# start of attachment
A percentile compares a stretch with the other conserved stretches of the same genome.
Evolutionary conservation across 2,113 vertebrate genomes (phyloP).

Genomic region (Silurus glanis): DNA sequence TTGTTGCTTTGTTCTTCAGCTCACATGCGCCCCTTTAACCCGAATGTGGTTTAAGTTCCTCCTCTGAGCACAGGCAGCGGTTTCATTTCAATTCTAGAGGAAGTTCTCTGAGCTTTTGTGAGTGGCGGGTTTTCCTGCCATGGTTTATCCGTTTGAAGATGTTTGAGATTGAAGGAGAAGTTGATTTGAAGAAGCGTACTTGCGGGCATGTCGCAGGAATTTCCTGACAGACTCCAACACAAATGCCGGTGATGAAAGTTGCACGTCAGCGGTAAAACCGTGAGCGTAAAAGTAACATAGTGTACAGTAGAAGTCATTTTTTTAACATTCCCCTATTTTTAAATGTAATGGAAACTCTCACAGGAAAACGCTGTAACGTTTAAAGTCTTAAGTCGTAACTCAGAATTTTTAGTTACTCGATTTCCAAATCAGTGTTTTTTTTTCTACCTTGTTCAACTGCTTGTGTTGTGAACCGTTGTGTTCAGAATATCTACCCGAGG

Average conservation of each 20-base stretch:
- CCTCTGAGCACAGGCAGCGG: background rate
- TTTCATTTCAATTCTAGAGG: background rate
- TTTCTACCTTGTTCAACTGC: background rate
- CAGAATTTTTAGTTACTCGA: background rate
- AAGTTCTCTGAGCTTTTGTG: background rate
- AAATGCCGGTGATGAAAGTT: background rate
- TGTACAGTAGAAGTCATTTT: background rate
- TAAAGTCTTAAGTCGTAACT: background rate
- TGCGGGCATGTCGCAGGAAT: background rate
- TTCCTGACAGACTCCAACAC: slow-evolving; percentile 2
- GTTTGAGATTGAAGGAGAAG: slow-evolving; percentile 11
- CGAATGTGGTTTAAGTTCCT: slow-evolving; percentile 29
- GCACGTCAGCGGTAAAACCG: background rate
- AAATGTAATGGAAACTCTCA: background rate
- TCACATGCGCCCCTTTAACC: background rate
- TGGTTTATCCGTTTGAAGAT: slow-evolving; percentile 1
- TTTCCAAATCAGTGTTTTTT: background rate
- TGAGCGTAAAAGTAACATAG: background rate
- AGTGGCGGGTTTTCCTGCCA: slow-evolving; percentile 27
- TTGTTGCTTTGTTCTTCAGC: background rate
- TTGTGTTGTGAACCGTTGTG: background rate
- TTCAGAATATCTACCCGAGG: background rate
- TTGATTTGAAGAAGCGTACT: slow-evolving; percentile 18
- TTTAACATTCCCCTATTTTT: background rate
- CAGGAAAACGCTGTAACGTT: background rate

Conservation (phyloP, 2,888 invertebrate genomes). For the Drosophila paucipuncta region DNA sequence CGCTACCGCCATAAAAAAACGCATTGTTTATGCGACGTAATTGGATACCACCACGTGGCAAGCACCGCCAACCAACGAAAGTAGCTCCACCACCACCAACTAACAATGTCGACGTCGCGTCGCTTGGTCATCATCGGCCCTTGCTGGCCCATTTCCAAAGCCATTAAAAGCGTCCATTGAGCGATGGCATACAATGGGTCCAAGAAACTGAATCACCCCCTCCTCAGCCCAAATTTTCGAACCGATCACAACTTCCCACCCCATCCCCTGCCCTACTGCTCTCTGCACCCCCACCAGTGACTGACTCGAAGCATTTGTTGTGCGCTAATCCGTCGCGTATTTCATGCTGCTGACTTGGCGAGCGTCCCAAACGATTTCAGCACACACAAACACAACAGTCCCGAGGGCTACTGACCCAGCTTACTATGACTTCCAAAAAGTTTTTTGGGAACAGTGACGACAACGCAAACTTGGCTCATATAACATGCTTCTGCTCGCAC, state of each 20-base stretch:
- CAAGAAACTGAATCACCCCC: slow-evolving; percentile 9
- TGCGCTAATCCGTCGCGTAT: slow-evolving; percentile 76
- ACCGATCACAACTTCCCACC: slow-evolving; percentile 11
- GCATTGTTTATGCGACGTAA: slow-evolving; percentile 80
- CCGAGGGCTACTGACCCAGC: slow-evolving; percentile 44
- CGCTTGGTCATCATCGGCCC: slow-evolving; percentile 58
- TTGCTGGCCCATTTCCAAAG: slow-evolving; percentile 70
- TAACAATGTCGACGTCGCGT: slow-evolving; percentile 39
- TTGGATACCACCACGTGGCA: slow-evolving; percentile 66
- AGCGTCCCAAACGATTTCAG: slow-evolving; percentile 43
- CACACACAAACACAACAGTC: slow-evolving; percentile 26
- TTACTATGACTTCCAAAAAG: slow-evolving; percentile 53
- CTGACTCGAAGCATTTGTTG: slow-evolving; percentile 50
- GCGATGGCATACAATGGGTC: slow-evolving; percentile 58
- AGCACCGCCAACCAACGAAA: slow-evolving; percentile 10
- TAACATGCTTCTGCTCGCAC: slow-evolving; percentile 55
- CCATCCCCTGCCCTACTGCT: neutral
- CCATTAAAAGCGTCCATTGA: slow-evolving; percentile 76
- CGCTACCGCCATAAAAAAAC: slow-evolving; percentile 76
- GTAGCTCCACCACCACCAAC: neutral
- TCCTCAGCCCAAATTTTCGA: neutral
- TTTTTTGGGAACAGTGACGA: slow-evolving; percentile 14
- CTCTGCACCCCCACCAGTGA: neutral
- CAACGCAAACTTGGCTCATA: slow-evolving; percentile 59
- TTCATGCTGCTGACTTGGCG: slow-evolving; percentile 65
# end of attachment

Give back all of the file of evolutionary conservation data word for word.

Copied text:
A percentile compares a stretch with the other conserved stretches of the same genome.
Evolutionary conservation across 2,113 vertebrate genomes (phyloP).

Genomic region (Silurus glanis): DNA sequence TTGTTGCTTTGTTCTTCAGCTCACATGCGCCCCTTTAACCCGAATGTGGTTTAAGTTCCTCCTCTGAGCACAGGCAGCGGTTTCATTTCAATTCTAGAGGAAGTTCTCTGAGCTTTTGTGAGTGGCGGGTTTTCCTGCCATGGTTTATCCGTTTGAAGATGTTTGAGATTGAAGGAGAAGTTGATTTGAAGAAGCGTACTTGCGGGCATGTCGCAGGAATTTCCTGACAGACTCCAACACAAATGCCGGTGATGAAAGTTGCACGTCAGCGGTAAAACCGTGAGCGTAAAAGTAACATAGTGTACAGTAGAAGTCATTTTTTTAACATTCCCCTATTTTTAAATGTAATGGAAACTCTCACAGGAAAACGCTGTAACGTTTAAAGTCTTAAGTCGTAACTCAGAATTTTTAGTTACTCGATTTCCAAATCAGTGTTTTTTTTTCTACCTTGTTCAACTGCTTGTGTTGTGAACCGTTGTGTTCAGAATATCTACCCGAGG

Average conservation of each 20-base stretch:
- CCTCTGAGCACAGGCAGCGG: background rate
- TTTCATTTCAATTCTAGAGG: background rate
- TTTCTACCTTGTTCAACTGC: background rate
- CAGAATTTTTAGTTACTCGA: background rate
- AAGTTCTCTGAGCTTTTGTG: background rate
- AAATGCCGGTGATGAAAGTT: background rate
- TGTACAGTAGAAGTCATTTT: background rate
- TAAAGTCTTAAGTCGTAACT: background rate
- TGCGGGCATGTCGCAGGAAT: background rate
- TTCCTGACAGACTCCAACAC: slow-evolving; percentile 2
- GTTTGAGATTGAAGGAGAAG: slow-evolving; percentile 11
- CGAATGTGGTTTAAGTTCCT: slow-evolving; percentile 29
- GCACGTCAGCGGTAAAACCG: background rate
- AAATGTAATGGAAACTCTCA: background rate
- TCACATGCGCCCCTTTAACC: background rate
- TGGTTTATCCGTTTGAAGAT: slow-evolving; percentile 1
- TTTCCAAATCAGTGTTTTTT: background rate
- TGAGCGTAAAAGTAACATAG: background rate
- AGTGGCGGGTTTTCCTGCCA: slow-evolving; percentile 27
- TTGTTGCTTTGTTCTTCAGC: background rate
- TTGTGTTGTGAACCGTTGTG: background rate
- TTCAGAATATCTACCCGAGG: background rate
- TTGATTTGAAGAAGCGTACT: slow-evolving; percentile 18
- TTTAACATTCCCCTATTTTT: background rate
- CAGGAAAACGCTGTAACGTT: background rate

Conservation (phyloP, 2,888 invertebrate genomes). For the Drosophila paucipuncta region DNA sequence CGCTACCGCCATAAAAAAACGCATTGTTTATGCGACGTAATTGGATACCACCACGTGGCAAGCACCGCCAACCAACGAAAGTAGCTCCACCACCACCAACTAACAATGTCGACGTCGCGTCGCTTGGTCATCATCGGCCCTTGCTGGCCCATTTCCAAAGCCATTAAAAGCGTCCATTGAGCGATGGCATACAATGGGTCCAAGAAACTGAATCACCCCCTCCTCAGCCCAAATTTTCGAACCGATCACAACTTCCCACCCCATCCCCTGCCCTACTGCTCTCTGCACCCCCACCAGTGACTGACTCGAAGCATTTGTTGTGCGCTAATCCGTCGCGTATTTCATGCTGCTGACTTGGCGAGCGTCCCAAACGATTTCAGCACACACAAACACAACAGTCCCGAGGGCTACTGACCCAGCTTACTATGACTTCCAAAAAGTTTTTTGGGAACAGTGACGACAACGCAAACTTGGCTCATATAACATGCTTCTGCTCGCAC, state of each 20-base stretch:
- CAAGAAACTGAATCACCCCC: slow-evolving; percentile 9
- TGCGCTAATCCGTCGCGTAT: slow-evolving; percentile 76
- ACCGATCACAACTTCCCACC: slow-evolving; percentile 11
- GCATTGTTTATGCGACGTAA: slow-evolving; percentile 80
- CCGAGGGCTACTGACCCAGC: slow-evolving; percentile 44
- CGCTTGGTCATCATCGGCCC: slow-evolving; percentile 58
- TTGCTGGCCCATTTCCAAAG: slow-evolving; percentile 70
- TAACAATGTCGACGTCGCGT: slow-evolving; percentile 39
- TTGGATACCACCACGTGGCA: slow-evolving; percentile 66
- AGCGTCCCAAACGATTTCAG: slow-evolving; percentile 43
- CACACACAAACACAACAGTC: slow-evolving; percentile 26
- TTACTATGACTTCCAAAAAG: slow-evolving; percentile 53
- CTGACTCGAAGCATTTGTTG: slow-evolving; percentile 50
- GCGATGGCATACAATGGGTC: slow-evolving; percentile 58
- AGCACCGCCAACCAACGAAA: slow-evolving; percentile 10
- TAACATGCTTCTGCTCGCAC: slow-evolving; percentile 55
- CCATCCCCTGCCCTACTGCT: neutral
- CCATTAAAAGCGTCCATTGA: slow-evolving; percentile 76
- CGCTACCGCCATAAAAAAAC: slow-evolving; percentile 76
- GTAGCTCCACCACCACCAAC: neutral
- TCCTCAGCCCAAATTTTCGA: neutral
- TTTTTTGGGAACAGTGACGA: slow-evolving; percentile 14
- CTCTGCACCCCCACCAGTGA: neutral
- CAACGCAAACTTGGCTCATA: slow-evolving; percentile 59
- TTCATGCTGCTGACTTGGCG: slow-evolving; percentile 65